Indian Motorcycle continues to expand its lineup with models that mostly pay tribute to the iconic brand's extensive history – like the Chief and the Scout – or break new ground with the barcalounger-like Roadmaster. The newly-announced Springfield sits somewhere in between.

The Springfield is named after the same town in Massachusetts where Indian Motorcycle first began, before its history and ownership became more muddled. But the company continues to be pretty clear about its intent now, to make classically-styled bikes with modern technology.

The Springfield is no exception in that it resembles the Indian Classic and Chief models in every way but can quickly shift from cruiser to bagger and back with a quick release windshield, removable passenger seat, and removable hard saddlebags that still offer remote locking capability.

Standard features include passenger floorboards, real leather seats, ABS, tire pressure monitoring, electronic cruise control, dual driving lights, and front and rear highway bars.

Indian didn't play with the torquey 111 cu-inch engine that powers all but the Scout end of the company's lineup. It did, however, beef up the original chassis of the Chief Classic on which the Springfield is built and gave the new bike cartridge forks and an air adjustable rear shock offering 4.5 inches (11.43 cm) of travel compared to the Classic's 3.7 inches. That should smooth out the bumps even further.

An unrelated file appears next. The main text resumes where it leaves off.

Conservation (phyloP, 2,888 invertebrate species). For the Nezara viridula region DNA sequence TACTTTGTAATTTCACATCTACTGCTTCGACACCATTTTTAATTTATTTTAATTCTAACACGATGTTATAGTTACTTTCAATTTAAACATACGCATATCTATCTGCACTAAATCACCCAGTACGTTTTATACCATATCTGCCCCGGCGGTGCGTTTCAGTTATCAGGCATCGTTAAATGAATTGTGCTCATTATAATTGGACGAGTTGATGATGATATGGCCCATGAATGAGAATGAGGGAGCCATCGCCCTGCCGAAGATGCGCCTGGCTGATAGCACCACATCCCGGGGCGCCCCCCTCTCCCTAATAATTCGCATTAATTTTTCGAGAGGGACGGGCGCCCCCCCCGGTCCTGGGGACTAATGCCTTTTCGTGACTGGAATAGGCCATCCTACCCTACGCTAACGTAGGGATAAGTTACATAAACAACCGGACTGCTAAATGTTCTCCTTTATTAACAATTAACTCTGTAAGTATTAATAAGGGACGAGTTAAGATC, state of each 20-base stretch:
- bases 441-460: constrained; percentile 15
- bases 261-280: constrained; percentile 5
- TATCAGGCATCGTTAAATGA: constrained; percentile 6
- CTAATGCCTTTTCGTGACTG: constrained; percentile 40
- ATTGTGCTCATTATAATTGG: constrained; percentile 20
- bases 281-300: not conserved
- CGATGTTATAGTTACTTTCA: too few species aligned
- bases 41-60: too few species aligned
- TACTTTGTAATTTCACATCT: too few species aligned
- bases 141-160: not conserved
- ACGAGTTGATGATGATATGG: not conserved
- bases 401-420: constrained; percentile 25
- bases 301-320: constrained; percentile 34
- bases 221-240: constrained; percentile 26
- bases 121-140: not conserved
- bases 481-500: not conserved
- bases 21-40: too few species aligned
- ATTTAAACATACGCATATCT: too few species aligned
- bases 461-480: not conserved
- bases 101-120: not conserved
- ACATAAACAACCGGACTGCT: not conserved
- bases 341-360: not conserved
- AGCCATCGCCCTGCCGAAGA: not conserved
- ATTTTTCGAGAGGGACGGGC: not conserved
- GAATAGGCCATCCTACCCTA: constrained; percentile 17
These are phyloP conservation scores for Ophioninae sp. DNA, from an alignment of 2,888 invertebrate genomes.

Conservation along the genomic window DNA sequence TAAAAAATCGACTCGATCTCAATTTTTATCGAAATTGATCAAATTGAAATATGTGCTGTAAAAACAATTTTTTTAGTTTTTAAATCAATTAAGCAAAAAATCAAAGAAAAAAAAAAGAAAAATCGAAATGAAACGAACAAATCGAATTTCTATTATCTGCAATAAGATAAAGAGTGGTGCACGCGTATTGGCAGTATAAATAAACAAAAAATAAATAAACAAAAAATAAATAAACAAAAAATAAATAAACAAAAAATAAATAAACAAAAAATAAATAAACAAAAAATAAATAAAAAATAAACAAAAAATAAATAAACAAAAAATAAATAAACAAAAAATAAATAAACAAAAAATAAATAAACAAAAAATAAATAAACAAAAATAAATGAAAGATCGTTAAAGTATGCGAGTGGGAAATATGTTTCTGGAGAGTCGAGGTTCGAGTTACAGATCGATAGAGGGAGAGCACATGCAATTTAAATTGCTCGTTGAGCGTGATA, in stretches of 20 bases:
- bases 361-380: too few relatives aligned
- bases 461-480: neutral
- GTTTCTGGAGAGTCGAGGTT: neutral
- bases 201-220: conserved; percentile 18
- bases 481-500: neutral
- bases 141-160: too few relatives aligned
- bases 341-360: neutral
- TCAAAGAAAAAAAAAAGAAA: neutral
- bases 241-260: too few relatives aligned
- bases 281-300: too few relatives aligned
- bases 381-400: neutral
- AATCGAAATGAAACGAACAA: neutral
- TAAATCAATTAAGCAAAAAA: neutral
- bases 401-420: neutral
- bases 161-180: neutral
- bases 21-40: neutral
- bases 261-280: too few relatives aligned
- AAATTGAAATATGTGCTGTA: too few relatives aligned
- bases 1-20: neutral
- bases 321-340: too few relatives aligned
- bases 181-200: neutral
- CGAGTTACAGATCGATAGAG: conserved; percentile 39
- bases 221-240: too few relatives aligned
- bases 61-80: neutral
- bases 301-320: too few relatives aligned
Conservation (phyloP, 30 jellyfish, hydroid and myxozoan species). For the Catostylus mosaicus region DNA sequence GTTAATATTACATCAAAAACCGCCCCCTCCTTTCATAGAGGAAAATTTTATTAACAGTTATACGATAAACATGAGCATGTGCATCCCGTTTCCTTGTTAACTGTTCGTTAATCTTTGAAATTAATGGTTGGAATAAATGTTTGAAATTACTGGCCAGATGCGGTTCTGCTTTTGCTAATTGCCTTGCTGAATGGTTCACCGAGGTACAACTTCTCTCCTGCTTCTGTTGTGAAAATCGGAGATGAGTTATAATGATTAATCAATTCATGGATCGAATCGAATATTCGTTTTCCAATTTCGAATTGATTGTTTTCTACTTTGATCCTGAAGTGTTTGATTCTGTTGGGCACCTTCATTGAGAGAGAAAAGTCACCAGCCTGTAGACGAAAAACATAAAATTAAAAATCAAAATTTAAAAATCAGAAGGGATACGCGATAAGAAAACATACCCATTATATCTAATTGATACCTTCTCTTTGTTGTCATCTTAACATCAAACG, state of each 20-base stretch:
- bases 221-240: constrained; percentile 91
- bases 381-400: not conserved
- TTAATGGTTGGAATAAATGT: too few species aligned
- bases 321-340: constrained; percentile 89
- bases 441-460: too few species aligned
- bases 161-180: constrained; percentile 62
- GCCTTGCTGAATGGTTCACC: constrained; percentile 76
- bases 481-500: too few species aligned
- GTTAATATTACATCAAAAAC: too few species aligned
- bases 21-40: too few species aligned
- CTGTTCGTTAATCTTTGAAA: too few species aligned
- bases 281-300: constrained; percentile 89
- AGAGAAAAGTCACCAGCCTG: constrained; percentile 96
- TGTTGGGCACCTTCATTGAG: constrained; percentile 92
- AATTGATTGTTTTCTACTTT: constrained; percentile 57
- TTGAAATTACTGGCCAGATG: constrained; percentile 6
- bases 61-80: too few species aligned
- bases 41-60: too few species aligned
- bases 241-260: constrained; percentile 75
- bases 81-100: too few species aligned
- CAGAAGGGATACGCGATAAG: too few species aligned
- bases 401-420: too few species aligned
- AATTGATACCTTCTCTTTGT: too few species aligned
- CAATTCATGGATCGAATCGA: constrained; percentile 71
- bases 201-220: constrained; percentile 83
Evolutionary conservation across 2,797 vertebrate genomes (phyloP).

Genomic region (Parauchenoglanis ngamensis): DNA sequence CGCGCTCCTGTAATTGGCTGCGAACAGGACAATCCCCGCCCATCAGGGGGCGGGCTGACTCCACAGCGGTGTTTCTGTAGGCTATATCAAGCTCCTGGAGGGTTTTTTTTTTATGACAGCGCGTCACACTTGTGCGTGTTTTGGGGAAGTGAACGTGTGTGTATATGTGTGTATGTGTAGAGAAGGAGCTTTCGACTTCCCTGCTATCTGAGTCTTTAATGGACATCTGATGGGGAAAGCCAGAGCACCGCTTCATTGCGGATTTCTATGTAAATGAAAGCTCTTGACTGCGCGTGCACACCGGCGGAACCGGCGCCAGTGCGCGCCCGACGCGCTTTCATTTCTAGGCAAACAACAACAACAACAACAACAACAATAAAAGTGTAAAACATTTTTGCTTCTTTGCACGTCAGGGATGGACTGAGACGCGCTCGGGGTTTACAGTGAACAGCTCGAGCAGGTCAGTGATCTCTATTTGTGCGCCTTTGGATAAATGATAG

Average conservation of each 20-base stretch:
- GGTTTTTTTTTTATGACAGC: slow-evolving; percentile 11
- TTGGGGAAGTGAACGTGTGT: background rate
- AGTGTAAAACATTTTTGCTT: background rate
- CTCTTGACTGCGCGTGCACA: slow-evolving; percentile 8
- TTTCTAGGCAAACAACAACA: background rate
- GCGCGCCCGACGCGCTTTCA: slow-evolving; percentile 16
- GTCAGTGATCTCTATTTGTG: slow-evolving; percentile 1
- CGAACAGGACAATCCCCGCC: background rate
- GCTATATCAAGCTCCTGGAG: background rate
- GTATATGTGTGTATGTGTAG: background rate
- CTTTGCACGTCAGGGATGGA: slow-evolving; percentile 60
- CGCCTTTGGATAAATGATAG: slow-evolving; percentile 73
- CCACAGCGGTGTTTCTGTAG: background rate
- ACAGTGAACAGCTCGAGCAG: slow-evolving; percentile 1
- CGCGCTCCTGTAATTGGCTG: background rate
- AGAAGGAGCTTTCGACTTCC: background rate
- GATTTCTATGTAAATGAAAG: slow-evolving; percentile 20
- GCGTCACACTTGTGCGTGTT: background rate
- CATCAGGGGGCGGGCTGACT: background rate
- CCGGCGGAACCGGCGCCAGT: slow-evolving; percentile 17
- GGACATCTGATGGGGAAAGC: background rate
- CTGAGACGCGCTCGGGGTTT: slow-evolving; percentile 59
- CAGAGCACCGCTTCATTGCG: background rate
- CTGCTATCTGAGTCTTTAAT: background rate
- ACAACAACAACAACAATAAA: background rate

That extra attention to the suspension means the Springfield can be fitted with an optional 17-gallon trunk that comes standard on the Roadmaster, bringing its overall weight carrying ability to 533 lb (242 kg).

Harley Davidson owners might be inclined to want to compare the Springfield with the Switchback considering that bike's ability to also quickly go from a cruiser to a bagger. But that would be an unfair comparison considering the Harley alternative has a smaller engine, and most of what's standard on the Springfield will cost you extra on the Harley.

Indian Motorcycle has priced the Springfield at US$20,999 for the Thunder Black version and $21,549 for the more traditional Indian Motorcycle Red.

The company also announced a special Jack Daniels edition of the Springfield and Chief Vintage to commemorate that company's 150th anniversary. The limited edition bikes were designed in conjunction with Klock Werks Customs, and only 150 of them will be made with availability on a first come, first served basis and a suggested retail price of $29,999.

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